Will Saudi Arabia survive

Saudi Aramco: Saudi Arabia will be even more dependent on the markets

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The world's biggest stock market debut is a disappointment. Saudi Aramco, the world's largest oil company, will list its shares in Riyadh this Wednesday. And the numbers are impressive. The company expects to raise around $ 29 billion from investors. This is over the 25 billion that the Chinese online group Alibaba received five years ago when it went public in New York. Aramco is expected to have a market value of $ 1.7 trillion. The Saudi newcomer to the stock exchange immediately overtook Apple and Microsoft, the most valuable companies to date, at $ 1.19 and $ 1.16 trillion, respectively.

Aramco, better known as the Arabian American Oil Company until it was nationalized in 1970, owns Ghawar, the world's largest oil field, which according to the prospectus provides around half of Saudi oil production. Another 48 billion barrels are said to be in the ground there. And the Saudis can boast of yet another record: Aramco is by far the most profitable company in the world. In 2018, the company generated a profit of $ 111 billion - as much as the profit of Apple, Google and Exxon combined in the same period. The turnover of 355 billion dollars corresponds to the total military expenditure of all 28 EU members, it calculated Wall Street Journal.

In view of all these superlatives, however, the man who launched the IPO three years ago had expected more: Mohammed bin Salman, or MBS for short. When the Saudi crown prince and de facto ruler of the absolutist Gulf monarchy came up with the idea in 2016, the sale of just five percent of Aramco should bring in a fairytale $ 100 billion. This would have valued the entire group at two trillion dollars - more than any company before.

Wall Street bankers confirmed the prince in his expectations. They were already dreaming of the deal of the century where they would collect hundreds of millions of dollars in fees. Institutions - including JP Morgan Chase, the largest US bank, the British HSBC and the Swiss Credit Suisse - were even willing to ignore human rights violations in the UK. But major western investors, to whom the bankers tried to sell the shares, were far less enthusiastic. In the end, MBS found itself forced to significantly cut back plans for the debut. Instead of five percent from Aramco, it is now only 1.5 percent. The group has kept a back door open: in 2020 further shares could be offered on an international stock exchange.

Incalculable tensions, low oil prices

It is questionable whether just waiting will be enough to overcome the skepticism of large investors. With the growing impact of climate change, asset managers are starting to worry about the long-term future of fossil fuel investments. An increasing switch to electric cars could reduce the demand for oil. But Ayham Kamel, an analyst at the Eurasia Group consultant, does not consider this to be the main reason for the reluctance. "Climate change was just another negative factor in investor calculations." Geopolitical risk was a much bigger concern.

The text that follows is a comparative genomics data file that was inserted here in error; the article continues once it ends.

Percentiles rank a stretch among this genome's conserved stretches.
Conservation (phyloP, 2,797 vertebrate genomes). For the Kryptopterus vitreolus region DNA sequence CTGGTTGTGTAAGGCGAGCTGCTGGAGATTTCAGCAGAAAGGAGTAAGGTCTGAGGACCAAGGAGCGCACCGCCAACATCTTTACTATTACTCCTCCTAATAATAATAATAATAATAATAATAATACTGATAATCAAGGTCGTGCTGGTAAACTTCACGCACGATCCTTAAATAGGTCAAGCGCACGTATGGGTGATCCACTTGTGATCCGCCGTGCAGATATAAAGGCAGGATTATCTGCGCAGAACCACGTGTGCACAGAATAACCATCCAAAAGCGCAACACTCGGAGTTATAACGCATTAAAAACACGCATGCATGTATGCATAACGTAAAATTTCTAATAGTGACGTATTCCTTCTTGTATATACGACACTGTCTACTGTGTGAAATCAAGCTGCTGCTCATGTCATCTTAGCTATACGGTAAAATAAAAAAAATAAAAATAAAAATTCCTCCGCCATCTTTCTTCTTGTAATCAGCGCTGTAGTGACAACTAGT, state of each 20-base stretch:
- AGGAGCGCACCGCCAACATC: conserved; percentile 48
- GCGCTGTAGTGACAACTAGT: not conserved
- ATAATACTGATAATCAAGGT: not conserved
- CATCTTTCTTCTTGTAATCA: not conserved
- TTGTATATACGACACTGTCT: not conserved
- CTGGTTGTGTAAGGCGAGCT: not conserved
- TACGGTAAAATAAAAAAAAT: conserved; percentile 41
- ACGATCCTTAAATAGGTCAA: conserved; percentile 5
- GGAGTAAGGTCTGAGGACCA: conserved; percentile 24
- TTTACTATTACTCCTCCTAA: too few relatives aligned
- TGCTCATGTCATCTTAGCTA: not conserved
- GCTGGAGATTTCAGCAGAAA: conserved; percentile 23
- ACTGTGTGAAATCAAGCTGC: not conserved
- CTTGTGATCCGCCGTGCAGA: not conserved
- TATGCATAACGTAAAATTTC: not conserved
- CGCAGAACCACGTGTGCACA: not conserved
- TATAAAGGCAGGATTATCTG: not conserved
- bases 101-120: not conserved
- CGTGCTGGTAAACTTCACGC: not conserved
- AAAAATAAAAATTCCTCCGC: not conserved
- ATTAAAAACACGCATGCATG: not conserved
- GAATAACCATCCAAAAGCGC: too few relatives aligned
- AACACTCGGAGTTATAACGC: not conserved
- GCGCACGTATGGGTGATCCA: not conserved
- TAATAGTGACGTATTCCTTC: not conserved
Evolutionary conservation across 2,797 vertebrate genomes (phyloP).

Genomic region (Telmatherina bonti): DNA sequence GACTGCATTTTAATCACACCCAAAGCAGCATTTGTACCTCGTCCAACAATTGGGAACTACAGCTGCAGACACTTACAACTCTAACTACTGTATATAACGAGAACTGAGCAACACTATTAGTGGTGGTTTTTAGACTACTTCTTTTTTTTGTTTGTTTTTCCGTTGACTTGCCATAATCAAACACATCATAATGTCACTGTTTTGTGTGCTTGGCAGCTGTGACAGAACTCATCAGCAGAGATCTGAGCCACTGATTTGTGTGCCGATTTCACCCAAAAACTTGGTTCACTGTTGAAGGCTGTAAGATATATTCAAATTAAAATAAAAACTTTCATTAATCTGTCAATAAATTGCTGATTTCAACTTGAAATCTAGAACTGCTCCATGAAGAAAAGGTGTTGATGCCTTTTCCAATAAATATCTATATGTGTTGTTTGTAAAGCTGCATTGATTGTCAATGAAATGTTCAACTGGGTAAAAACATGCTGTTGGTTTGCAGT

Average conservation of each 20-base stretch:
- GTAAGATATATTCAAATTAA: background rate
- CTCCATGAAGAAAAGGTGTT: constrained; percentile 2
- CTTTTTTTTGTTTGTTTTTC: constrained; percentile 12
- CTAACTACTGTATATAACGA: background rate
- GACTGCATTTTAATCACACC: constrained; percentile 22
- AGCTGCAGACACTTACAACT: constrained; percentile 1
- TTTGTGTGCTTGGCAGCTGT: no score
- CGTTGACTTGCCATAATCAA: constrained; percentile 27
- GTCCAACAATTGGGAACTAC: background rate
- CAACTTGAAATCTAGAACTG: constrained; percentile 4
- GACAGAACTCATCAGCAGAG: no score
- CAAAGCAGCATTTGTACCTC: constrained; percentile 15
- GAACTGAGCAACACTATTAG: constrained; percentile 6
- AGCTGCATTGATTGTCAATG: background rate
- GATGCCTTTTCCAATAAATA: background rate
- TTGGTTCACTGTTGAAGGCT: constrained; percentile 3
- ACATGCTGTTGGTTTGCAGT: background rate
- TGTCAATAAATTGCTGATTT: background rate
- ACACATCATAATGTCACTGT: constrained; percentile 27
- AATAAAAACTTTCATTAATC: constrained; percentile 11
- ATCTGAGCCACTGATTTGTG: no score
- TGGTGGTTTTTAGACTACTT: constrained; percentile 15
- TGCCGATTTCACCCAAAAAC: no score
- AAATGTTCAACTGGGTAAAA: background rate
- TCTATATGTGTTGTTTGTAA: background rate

The drone attack by Yemeni rebels in September on Churais, the country's second largest oil field, which the American government suspects of Saudi Arabia's arch-rival Iran, showed how vulnerable Aramco is to the tensions in the region. The attack paralyzed around five percent of world oil production in one fell swoop. But the gruesome murder of journalist Jamal Kashoggi in October last year by Saudi agents also arouses concerns among Western pension funds, insurance companies and investment funds. In addition, interference by the royal family in Aramco's business cannot be ruled out. A few months ago, MBS surprisingly replaced Khalid al-Falih, the long-standing energy minister, who was also well known and excellently networked in the West, and appointed his half-brother Abdulaziz bin Salman instead. Al-Falih also had to leave as chairman of the board of directors of Aramco. Jasir al-Rumayyan, previously the head of the Saudi State Fund and a confidante of the Crown Prince, is now in charge there.

But the main reason for investors' skepticism is the persistently low oil price. The price of Brent North Sea oil - which is considered the global benchmark - has been bobbing at $ 60 a barrel since a temporary high of $ 75 in April. Even the failure after the attack on Churais did not increase it sustainably. This is ensured above all by the US oil producers, who have made the USA the largest oil producer ahead of Saudi Arabia and Russia with the help of the controversial extraction method fracking. Thanks to the frackers, US production has increased to over 13 million barrels a day since 2012. The US has become a net exporter of petroleum again - the last time it was more than seven decades ago. The rise of the USA to become an energy superpower has broken the power of OPEC. After the deep economic crisis triggered by the embargo of the oil-producing countries in the 1970s, the cartel of oil producers was able to practically dictate the price of the important raw material to the buyer countries. This was done by setting the production volume by the members. Saudi Arabia, as the largest OPEC producer, was the de facto pacemaker.